Monday, July 25, 2016
Keeping a lint roller near the iron makes it easier to lift off those threads. I usually don't roll it, instead just touch it to the threads.
I have an Accuquilt Studio and use it to roll over the die after cutting. I am very methodical, rolling over the entire die. It picks up much you cannot see, stuff that might damage the blades.
I do not use the lint roller on myself. I am easily identified on the street as a quilter by all the threads clinging to me.
(Every Christmas I give a package of lint rollers to the kids as they do not like to be identified as coming from a quilting household.)
Wednesday, July 20, 2016
It is a lovely coxcomb.
My guess from the fabrics and the feel is it was made in the 1880s
All the green is nearly gone. The red is in shreds where there was printing. The gold and the white background and backing are in perfect shape.
It is the most closely quilted piece I have ever seen.
Measures 76 by 96 inches,
Evelyn wanted to make sure I knew the quilt wasn't abused and I agree--other than the shattered fabrics, the quilt is in beautiful shape and feels so nice to be under. I am sure it kept many people warm over the years.
I am honored to be it's caregiver and, when the time is right, I will pass it on to another quilt lover.
Safe travels, Evelyn!
Tuesday, July 19, 2016
My neighbor Sharon, with whom I share and celebrate a birthday month, and we do celebrate all month, stopped in today together to check it out.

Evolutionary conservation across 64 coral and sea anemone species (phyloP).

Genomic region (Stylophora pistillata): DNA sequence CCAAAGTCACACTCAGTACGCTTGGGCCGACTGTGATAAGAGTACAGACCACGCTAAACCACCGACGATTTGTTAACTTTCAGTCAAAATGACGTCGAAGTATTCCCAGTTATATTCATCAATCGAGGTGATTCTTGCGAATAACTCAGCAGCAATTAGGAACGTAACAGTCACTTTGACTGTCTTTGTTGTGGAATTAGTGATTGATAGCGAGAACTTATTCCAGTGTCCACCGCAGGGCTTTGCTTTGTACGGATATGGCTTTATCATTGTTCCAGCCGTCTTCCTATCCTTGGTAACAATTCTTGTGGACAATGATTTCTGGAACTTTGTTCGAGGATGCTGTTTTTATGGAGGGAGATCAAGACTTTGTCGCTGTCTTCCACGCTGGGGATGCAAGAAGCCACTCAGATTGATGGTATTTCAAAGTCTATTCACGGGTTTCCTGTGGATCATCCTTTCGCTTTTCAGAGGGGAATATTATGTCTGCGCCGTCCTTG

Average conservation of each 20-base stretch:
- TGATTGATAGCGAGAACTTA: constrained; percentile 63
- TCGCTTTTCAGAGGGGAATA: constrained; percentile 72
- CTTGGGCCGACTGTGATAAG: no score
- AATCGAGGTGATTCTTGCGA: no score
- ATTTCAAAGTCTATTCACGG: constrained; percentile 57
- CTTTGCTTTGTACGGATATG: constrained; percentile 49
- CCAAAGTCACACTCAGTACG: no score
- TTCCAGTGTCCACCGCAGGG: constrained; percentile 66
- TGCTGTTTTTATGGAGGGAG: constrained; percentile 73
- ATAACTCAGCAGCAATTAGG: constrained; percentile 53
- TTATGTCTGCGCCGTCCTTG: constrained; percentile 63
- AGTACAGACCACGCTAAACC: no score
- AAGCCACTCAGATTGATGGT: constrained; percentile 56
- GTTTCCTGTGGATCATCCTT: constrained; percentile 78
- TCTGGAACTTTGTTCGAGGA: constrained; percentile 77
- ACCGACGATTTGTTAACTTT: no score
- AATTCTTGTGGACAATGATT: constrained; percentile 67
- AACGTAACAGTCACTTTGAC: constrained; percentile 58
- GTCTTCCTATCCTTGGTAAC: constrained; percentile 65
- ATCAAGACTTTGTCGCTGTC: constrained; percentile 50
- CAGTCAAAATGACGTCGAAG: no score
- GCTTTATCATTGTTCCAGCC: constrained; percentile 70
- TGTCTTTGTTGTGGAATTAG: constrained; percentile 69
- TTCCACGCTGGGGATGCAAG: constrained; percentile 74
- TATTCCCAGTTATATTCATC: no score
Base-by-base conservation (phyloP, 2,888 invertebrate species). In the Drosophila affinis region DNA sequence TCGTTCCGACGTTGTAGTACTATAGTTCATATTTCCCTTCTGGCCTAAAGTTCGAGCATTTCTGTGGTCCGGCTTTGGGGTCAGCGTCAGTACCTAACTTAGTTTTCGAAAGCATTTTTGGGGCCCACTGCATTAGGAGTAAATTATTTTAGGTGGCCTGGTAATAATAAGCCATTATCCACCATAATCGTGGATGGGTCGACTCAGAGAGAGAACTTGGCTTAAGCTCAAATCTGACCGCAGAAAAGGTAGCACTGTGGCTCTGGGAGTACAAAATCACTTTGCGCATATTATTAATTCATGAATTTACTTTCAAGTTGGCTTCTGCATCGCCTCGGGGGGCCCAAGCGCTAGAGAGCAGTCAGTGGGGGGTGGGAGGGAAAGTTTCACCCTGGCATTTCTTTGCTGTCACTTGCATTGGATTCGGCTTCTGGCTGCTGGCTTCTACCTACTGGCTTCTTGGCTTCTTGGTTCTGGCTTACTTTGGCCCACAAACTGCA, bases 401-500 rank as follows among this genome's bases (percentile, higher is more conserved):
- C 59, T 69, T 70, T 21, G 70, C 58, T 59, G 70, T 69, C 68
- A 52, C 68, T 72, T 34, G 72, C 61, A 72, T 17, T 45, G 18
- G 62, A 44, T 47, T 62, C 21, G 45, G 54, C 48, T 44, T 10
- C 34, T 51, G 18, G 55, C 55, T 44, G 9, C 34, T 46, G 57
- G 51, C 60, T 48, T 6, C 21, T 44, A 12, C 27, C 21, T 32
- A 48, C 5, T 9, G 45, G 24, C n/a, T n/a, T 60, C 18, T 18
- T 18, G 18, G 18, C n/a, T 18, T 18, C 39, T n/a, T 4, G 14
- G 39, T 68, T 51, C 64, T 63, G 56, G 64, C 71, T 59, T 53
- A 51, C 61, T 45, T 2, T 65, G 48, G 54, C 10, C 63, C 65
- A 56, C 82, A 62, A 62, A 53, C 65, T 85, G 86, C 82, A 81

It is a delightful place. A small but very interesting selection of great fabrics. A selection of Kona solids at a good price. AND, a free scrap barrel we were welcome to tumble through.
We will be back!
Monday, July 18, 2016
(I hope you aren't tired of seeing these, because I am not tired of making them.)
So far there have been ships, churn dashes, shooflys, pinwheels, and now the geese in flight.
This is an old block I've seen in antique quilts. It is a simple idea--sew 4 geese in a row, put a strip of fabric on two sides, and then you have a square block to play with. I have a few blocks done and will see if I end up with the geese in a predictable pattern or all over the place.
Block finishes 8 inches
All cut from 2 1/2 inch strips
Solid: 4 geese cut with Companion Angle ruler
Print: 8 half square triangles cut with EZ angle and 2 rectangles cut 8 1/2 inches
Saturday, July 16, 2016
120 blocks set 10 to a row for 12 rows.
84 by 96 inches.
I used rectangles at the beginning or end of every row so the pinwheels would stagger.
I decided to make all the pinwheels spin the same direction to bring a little order to the chaos.
I like how some pinwheels stand out strong and others are so low contrast they become ghost blocks.
The blocks finish 8 inches.
All cut from 2 1/2 inch strips
4 geese cut from solid with Companion Angle ruler
4 rectangles cut 4 1/2 inches and 8 half-square triangles cut with EZ Angle ruler
The edge rectangles were cut 4 1/2 inches by 8 1/2 inches.
My design, use at your pleasure.
Time to make a backing!
Friday, July 15, 2016
I loved every minute of making this quilt.
No strip piecing involved--each block has 32 pieces of a constant solid and 32 different scraps.
The scraps include some of my mother and both grandmothers.
You can read more about how it came together by clicking on the label postage stamp below.
Beautifully quilted with an all over floral pattern by Sue DiVarco. She worked very hard to keep it square.
Bound with Kona Celery.
This was the last of my bolts. There are scraps of all of them remaining in my fabrics.
Wednesday, July 13, 2016
Thank you to Claire at Cspoonquilt for posting the block and the Barbara Brackman reference to an antique quilt.
This is the quilt that got me started on a series of blocks pieced using solids with wild prints.
Quilted in an all over wind pattern by Sue DiVarco.
Measures 70 by 80 inches.
I used up some wonderful florals for the back.